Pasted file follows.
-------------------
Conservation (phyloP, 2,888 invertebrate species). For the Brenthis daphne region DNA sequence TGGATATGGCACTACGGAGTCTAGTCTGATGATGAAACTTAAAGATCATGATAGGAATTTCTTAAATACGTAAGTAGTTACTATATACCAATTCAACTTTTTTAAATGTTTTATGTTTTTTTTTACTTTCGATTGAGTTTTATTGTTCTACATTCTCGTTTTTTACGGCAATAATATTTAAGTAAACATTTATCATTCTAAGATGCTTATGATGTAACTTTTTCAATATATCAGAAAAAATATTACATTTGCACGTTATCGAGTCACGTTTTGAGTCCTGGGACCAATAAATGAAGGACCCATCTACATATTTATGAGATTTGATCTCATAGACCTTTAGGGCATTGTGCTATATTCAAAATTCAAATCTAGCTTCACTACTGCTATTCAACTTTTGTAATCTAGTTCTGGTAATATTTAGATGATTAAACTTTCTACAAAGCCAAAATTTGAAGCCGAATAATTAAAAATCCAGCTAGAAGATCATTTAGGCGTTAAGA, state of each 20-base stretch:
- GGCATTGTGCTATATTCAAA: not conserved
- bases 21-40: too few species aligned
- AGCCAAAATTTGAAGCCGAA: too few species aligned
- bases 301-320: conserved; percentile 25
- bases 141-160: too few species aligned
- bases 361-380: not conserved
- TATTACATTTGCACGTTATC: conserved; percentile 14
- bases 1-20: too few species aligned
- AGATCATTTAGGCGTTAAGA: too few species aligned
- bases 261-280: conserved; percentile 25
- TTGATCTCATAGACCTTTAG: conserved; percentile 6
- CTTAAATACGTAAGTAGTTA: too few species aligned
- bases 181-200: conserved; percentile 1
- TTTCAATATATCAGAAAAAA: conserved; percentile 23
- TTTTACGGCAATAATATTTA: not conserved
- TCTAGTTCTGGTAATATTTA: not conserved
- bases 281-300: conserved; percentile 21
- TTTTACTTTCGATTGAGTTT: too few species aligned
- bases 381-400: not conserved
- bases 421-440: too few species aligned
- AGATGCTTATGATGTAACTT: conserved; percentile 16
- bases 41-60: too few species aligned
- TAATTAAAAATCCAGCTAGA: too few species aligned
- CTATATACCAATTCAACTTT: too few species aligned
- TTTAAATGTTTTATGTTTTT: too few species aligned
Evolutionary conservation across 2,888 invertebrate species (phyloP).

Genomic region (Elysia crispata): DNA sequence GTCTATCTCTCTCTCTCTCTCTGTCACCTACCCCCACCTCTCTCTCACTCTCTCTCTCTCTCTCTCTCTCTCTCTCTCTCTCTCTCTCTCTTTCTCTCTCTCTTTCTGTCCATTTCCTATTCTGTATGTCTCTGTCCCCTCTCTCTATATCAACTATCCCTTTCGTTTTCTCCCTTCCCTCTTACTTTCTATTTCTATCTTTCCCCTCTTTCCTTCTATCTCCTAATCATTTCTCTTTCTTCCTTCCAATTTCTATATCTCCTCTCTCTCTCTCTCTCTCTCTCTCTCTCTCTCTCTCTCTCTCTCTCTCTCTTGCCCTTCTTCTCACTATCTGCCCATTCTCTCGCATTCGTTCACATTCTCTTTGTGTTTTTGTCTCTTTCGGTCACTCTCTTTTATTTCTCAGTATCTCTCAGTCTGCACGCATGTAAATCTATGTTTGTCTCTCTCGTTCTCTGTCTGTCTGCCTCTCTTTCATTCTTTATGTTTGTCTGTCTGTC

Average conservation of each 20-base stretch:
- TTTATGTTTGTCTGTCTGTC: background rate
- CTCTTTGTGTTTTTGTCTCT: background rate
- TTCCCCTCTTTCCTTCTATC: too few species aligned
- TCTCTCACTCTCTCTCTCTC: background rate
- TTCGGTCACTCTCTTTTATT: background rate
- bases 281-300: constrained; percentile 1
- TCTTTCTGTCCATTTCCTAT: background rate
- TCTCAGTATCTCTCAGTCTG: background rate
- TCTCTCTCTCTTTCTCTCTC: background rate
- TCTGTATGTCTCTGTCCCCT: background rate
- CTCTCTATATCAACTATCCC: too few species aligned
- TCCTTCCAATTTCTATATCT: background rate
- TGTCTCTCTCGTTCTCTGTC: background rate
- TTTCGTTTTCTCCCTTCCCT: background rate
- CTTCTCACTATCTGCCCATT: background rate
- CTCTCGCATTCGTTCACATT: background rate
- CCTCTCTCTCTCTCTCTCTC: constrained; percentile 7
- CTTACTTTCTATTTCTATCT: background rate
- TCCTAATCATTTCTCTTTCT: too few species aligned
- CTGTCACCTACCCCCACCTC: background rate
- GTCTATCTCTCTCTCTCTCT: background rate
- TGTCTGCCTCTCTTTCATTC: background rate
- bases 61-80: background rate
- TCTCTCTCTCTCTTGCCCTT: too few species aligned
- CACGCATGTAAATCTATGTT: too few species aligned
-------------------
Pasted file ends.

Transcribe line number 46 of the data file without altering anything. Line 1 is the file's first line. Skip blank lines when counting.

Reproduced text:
- CCTCTCTCTCTCTCTCTCTC: constrained; percentile 7